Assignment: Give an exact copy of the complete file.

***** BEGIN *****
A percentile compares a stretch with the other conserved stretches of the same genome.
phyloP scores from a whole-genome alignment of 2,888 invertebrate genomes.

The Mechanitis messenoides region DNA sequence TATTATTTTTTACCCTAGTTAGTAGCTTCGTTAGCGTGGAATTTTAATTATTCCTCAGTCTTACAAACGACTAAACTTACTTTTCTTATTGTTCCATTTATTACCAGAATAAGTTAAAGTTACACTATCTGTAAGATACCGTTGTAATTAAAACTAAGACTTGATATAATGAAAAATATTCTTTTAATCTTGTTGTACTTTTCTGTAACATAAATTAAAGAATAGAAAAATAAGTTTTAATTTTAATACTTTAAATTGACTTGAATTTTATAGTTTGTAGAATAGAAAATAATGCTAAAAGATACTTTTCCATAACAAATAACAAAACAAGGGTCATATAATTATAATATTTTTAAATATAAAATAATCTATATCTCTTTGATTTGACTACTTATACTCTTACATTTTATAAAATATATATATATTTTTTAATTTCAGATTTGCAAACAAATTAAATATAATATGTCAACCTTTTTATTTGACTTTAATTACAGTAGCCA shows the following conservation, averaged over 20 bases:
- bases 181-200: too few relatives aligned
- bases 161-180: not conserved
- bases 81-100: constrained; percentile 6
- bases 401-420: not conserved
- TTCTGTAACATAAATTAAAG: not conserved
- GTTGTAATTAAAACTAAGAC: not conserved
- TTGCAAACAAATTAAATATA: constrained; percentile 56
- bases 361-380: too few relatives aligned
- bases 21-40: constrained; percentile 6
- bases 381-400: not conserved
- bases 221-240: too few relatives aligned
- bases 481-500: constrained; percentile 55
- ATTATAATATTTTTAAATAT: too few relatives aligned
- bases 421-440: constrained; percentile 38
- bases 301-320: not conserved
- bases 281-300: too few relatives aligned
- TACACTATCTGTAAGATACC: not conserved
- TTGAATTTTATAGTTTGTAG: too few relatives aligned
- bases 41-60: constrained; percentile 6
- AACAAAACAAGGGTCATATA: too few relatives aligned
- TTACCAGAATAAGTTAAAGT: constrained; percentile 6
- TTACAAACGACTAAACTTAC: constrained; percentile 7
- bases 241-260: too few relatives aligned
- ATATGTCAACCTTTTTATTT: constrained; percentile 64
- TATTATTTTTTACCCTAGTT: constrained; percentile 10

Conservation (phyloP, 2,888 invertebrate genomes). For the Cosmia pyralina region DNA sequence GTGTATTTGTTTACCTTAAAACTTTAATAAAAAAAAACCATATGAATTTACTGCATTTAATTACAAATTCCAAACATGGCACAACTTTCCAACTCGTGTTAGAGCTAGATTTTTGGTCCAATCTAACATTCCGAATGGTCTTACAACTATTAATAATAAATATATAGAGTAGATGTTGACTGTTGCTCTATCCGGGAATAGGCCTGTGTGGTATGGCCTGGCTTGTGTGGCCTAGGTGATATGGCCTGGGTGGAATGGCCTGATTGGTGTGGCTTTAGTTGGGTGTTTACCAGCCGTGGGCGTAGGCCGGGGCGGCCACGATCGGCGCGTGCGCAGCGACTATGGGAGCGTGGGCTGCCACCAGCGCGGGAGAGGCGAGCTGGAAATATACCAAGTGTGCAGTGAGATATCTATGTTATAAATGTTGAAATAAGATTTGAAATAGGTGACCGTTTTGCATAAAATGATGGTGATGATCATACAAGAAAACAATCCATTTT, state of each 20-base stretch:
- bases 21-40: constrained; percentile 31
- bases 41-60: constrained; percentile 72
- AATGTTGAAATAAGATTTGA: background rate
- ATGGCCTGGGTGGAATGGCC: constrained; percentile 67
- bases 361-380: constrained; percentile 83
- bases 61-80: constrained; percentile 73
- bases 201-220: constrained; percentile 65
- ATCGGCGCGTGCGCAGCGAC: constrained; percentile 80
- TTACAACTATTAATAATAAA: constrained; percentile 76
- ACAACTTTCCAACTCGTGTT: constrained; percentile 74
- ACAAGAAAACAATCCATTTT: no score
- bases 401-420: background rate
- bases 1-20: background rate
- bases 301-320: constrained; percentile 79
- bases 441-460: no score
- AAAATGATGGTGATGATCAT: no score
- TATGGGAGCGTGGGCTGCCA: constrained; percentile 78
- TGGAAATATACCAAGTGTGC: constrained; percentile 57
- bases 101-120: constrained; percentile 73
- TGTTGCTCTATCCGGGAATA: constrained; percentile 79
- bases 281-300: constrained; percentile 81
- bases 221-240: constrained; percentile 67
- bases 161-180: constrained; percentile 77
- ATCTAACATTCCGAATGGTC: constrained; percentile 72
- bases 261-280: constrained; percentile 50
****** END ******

A percentile compares a stretch with the other conserved stretches of the same genome.
phyloP scores from a whole-genome alignment of 2,888 invertebrate genomes.

The Mechanitis messenoides region DNA sequence TATTATTTTTTACCCTAGTTAGTAGCTTCGTTAGCGTGGAATTTTAATTATTCCTCAGTCTTACAAACGACTAAACTTACTTTTCTTATTGTTCCATTTATTACCAGAATAAGTTAAAGTTACACTATCTGTAAGATACCGTTGTAATTAAAACTAAGACTTGATATAATGAAAAATATTCTTTTAATCTTGTTGTACTTTTCTGTAACATAAATTAAAGAATAGAAAAATAAGTTTTAATTTTAATACTTTAAATTGACTTGAATTTTATAGTTTGTAGAATAGAAAATAATGCTAAAAGATACTTTTCCATAACAAATAACAAAACAAGGGTCATATAATTATAATATTTTTAAATATAAAATAATCTATATCTCTTTGATTTGACTACTTATACTCTTACATTTTATAAAATATATATATATTTTTTAATTTCAGATTTGCAAACAAATTAAATATAATATGTCAACCTTTTTATTTGACTTTAATTACAGTAGCCA shows the following conservation, averaged over 20 bases:
- bases 181-200: too few relatives aligned
- bases 161-180: not conserved
- bases 81-100: constrained; percentile 6
- bases 401-420: not conserved
- TTCTGTAACATAAATTAAAG: not conserved
- GTTGTAATTAAAACTAAGAC: not conserved
- TTGCAAACAAATTAAATATA: constrained; percentile 56
- bases 361-380: too few relatives aligned
- bases 21-40: constrained; percentile 6
- bases 381-400: not conserved
- bases 221-240: too few relatives aligned
- bases 481-500: constrained; percentile 55
- ATTATAATATTTTTAAATAT: too few relatives aligned
- bases 421-440: constrained; percentile 38
- bases 301-320: not conserved
- bases 281-300: too few relatives aligned
- TACACTATCTGTAAGATACC: not conserved
- TTGAATTTTATAGTTTGTAG: too few relatives aligned
- bases 41-60: constrained; percentile 6
- AACAAAACAAGGGTCATATA: too few relatives aligned
- TTACCAGAATAAGTTAAAGT: constrained; percentile 6
- TTACAAACGACTAAACTTAC: constrained; percentile 7
- bases 241-260: too few relatives aligned
- ATATGTCAACCTTTTTATTT: constrained; percentile 64
- TATTATTTTTTACCCTAGTT: constrained; percentile 10

Conservation (phyloP, 2,888 invertebrate genomes). For the Cosmia pyralina region DNA sequence GTGTATTTGTTTACCTTAAAACTTTAATAAAAAAAAACCATATGAATTTACTGCATTTAATTACAAATTCCAAACATGGCACAACTTTCCAACTCGTGTTAGAGCTAGATTTTTGGTCCAATCTAACATTCCGAATGGTCTTACAACTATTAATAATAAATATATAGAGTAGATGTTGACTGTTGCTCTATCCGGGAATAGGCCTGTGTGGTATGGCCTGGCTTGTGTGGCCTAGGTGATATGGCCTGGGTGGAATGGCCTGATTGGTGTGGCTTTAGTTGGGTGTTTACCAGCCGTGGGCGTAGGCCGGGGCGGCCACGATCGGCGCGTGCGCAGCGACTATGGGAGCGTGGGCTGCCACCAGCGCGGGAGAGGCGAGCTGGAAATATACCAAGTGTGCAGTGAGATATCTATGTTATAAATGTTGAAATAAGATTTGAAATAGGTGACCGTTTTGCATAAAATGATGGTGATGATCATACAAGAAAACAATCCATTTT, state of each 20-base stretch:
- bases 21-40: constrained; percentile 31
- bases 41-60: constrained; percentile 72
- AATGTTGAAATAAGATTTGA: background rate
- ATGGCCTGGGTGGAATGGCC: constrained; percentile 67
- bases 361-380: constrained; percentile 83
- bases 61-80: constrained; percentile 73
- bases 201-220: constrained; percentile 65
- ATCGGCGCGTGCGCAGCGAC: constrained; percentile 80
- TTACAACTATTAATAATAAA: constrained; percentile 76
- ACAACTTTCCAACTCGTGTT: constrained; percentile 74
- ACAAGAAAACAATCCATTTT: no score
- bases 401-420: background rate
- bases 1-20: background rate
- bases 301-320: constrained; percentile 79
- bases 441-460: no score
- AAAATGATGGTGATGATCAT: no score
- TATGGGAGCGTGGGCTGCCA: constrained; percentile 78
- TGGAAATATACCAAGTGTGC: constrained; percentile 57
- bases 101-120: constrained; percentile 73
- TGTTGCTCTATCCGGGAATA: constrained; percentile 79
- bases 281-300: constrained; percentile 81
- bases 221-240: constrained; percentile 67
- bases 161-180: constrained; percentile 77
- ATCTAACATTCCGAATGGTC: constrained; percentile 72
- bases 261-280: constrained; percentile 50